Why DHS is changing the way agencies connect to the internet
- By Derek B. Johnson
- Jan 30, 2018
The federal government is currently in the process of revamping its policies around Trusted Internet Connection, with a focus on encouraging greater cloud adoption – a major IT modernization goal.
One of the main goals of the upgrade, called TIC 3.0, is to develop viable use cases and guidance for agencies as they continue to rely on a more mobile workforce and move more legacy applications to the cloud.
At a Jan. 30 FCW event on cloud security, Mark Bunn from the Federal Network Resilience Division at the Department of Homeland Security said the push to refresh TIC is a reaction to the explosion of the popularity of cloud computing as well as the emergence of new cybersecurity programs, like Continuous Diagnostics and Mitigation, that are not accounted for in current policy.
The White House IT modernization plan, released in December 2017, explicitly calls for an update to the TIC to facilitate cloud adoption.
Bunn said the average agency currently uses eight different cloud service providers, and federal agencies as a whole use 228. Two-thirds of those instances are for Software-as-a-Service.
"We've definitely had some agencies that were very frank and outspoken. It's wonderful they were able to articulate just how bad things are at that level, to say this is causing me pain and…these are real problems for us," Bunn told FCW in an interview after his presentation.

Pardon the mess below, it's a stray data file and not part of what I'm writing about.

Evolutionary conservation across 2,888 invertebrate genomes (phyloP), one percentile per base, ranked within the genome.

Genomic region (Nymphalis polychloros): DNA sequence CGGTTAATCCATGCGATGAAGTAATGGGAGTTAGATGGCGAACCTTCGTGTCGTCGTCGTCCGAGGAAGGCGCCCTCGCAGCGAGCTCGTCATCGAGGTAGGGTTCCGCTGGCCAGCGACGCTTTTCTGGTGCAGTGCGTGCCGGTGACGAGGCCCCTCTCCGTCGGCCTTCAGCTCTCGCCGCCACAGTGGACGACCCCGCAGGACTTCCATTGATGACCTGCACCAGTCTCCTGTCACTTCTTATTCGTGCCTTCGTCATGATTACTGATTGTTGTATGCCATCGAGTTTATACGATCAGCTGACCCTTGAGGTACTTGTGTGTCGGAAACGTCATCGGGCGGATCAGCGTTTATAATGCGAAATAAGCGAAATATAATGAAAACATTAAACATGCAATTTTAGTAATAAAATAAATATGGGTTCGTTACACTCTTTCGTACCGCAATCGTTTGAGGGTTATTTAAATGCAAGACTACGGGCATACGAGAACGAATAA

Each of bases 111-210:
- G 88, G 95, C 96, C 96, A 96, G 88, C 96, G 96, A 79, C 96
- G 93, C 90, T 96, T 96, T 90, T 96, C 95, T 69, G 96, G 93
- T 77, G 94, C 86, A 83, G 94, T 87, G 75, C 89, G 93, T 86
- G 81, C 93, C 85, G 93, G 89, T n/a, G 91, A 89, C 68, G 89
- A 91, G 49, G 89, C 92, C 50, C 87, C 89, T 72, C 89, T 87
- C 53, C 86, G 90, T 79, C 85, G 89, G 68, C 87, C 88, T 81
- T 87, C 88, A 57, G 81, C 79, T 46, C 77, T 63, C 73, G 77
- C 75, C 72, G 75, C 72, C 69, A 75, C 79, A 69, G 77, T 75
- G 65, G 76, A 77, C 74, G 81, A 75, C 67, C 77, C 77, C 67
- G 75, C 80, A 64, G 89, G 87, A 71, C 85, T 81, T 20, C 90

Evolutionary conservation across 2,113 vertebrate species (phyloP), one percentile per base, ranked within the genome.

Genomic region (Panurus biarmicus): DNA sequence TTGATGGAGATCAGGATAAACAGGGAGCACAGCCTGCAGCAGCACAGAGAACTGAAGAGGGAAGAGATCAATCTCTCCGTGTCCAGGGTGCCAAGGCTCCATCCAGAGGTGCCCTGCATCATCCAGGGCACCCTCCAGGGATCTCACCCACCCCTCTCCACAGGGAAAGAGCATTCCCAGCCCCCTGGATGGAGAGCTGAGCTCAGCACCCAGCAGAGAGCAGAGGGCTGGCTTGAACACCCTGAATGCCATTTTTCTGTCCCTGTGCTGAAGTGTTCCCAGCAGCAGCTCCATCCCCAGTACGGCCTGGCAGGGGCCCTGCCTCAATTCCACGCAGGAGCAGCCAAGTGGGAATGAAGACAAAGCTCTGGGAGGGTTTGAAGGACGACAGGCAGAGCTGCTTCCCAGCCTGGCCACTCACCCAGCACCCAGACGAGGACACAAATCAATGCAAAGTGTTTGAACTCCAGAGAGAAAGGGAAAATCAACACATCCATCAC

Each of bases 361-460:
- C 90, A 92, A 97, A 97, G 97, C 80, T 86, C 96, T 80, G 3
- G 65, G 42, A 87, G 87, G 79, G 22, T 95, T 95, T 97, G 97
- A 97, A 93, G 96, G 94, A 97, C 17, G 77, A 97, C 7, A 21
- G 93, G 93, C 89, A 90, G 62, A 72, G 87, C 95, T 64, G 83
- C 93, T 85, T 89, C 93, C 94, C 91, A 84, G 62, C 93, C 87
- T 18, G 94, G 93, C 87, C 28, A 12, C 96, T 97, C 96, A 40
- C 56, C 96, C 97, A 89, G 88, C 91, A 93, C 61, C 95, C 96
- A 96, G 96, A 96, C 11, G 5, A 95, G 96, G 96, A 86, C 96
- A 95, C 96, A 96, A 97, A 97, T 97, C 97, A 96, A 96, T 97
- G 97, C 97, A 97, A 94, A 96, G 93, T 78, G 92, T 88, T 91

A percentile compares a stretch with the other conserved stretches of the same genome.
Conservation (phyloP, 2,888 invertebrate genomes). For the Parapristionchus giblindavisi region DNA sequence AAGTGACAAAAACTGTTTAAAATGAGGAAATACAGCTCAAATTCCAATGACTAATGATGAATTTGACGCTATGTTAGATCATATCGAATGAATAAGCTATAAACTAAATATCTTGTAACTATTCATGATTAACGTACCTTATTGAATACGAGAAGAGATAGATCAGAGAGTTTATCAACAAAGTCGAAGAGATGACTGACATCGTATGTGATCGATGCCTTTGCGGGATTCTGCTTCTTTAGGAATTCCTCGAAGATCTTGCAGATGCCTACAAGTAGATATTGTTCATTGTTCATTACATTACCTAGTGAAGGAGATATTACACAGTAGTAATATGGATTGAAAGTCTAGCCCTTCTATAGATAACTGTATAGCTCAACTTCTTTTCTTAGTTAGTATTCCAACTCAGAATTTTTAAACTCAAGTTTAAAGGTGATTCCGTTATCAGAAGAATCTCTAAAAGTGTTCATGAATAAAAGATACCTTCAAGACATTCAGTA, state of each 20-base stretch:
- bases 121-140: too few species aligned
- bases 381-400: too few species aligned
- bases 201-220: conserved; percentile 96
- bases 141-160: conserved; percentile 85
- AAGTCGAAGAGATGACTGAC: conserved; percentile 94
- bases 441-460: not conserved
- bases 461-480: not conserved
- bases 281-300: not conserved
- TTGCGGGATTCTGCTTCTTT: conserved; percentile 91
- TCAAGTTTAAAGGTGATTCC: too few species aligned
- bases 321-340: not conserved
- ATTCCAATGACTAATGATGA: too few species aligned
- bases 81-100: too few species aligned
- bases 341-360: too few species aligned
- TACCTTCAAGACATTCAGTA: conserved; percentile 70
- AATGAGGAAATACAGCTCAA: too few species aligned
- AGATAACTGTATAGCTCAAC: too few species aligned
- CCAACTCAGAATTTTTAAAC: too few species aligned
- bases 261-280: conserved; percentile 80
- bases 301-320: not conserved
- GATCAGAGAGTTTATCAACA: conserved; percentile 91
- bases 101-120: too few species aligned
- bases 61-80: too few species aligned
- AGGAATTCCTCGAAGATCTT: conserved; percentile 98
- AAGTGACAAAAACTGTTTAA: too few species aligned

DHS is looking to address in "the trombone effect" -- the latency issues that occur when agencies attempt to access government data that is hosted off-premise. Users complain they have to triple bandwidth to support cloud applications, Bunn said. It's one of the most frequent complaints he hears from agencies.
The original TIC was developed in 2007 under the Bush administration, out of a desire to limit the number of access points from government networks out to the public internet.
Ari Schwartz, former senior director for cybersecurity on the National Security Council under the Obama administration, told FCW that the original TIC architecture was not designed to serve a modern, cloud-based enterprise. The updated framework will likely take the TIC "in a much different direction," pushing more reliance on cloud and shared services as a way to bring agencies into compliance.
"If you think of shared services as being inside the agency wall, then [TIC 3.0] actually cuts down on the number of connections," said Schwartz. "It's a way of having extra added protection before you get to an individual user, certainly before you can steal a credential."
Bunn told reporters after his speech that DHS is basing its timeframes for TIC 3.0 around the deadlines established in the White House IT modernization plan. That document directs OMB to issue a preliminary update for the TIC policy, establish a comprehensive strategy for cloud email and collaboration and test out new requirements through a series of pilot projects by March 2, 2018. It also calls for OMB, DHS and the General Services Administration to deliver "rapid draft updates to the TIC policy" by June 30, 2018.
Derek B. Johnson is a senior staff writer at FCW, covering governmentwide IT policy, cybersecurity and a range of other federal technology issues.
Prior to joining FCW, Johnson was a freelance technology journalist. His work has appeared in The Washington Post, GoodCall News, Foreign Policy Journal, Washington Technology, Elevation DC, Connection Newspapers and The Maryland Gazette.
Johnson has a Bachelor's degree in journalism from Hofstra University and a Master's degree in public policy from George Mason University. He can be contacted at firstname.lastname@example.org, or follow him on Twitter @derekdoestech.
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